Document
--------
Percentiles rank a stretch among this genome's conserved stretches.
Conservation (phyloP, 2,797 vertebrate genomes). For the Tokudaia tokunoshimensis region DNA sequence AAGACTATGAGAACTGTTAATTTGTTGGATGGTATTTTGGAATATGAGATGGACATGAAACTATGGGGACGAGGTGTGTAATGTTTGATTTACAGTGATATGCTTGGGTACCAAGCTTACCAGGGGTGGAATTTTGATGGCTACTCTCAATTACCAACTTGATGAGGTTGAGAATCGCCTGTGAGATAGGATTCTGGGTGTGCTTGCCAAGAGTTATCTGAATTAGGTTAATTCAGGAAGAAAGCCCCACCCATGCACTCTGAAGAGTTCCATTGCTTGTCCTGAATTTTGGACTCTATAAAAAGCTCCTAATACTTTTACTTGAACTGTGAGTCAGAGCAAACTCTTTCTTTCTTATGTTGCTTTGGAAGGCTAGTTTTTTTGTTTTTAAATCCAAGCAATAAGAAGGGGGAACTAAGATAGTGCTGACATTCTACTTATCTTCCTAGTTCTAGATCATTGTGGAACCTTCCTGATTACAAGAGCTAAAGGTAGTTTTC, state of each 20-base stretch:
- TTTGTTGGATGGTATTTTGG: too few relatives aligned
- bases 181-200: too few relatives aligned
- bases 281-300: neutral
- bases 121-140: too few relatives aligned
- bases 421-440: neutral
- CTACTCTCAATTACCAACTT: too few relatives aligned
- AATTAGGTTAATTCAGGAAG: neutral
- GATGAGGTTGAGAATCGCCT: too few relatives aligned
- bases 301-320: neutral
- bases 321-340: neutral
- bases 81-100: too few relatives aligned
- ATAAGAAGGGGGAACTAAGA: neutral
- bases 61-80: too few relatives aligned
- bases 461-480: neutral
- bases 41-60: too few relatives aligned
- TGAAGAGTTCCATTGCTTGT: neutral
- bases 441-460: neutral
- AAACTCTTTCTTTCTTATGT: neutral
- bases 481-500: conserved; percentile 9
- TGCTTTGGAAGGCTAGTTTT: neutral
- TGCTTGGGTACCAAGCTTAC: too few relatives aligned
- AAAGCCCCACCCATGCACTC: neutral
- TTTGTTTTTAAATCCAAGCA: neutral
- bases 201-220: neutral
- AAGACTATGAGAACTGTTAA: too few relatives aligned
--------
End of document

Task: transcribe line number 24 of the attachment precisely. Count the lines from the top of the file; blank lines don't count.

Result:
- AAAGCCCCACCCATGCACTC: neutral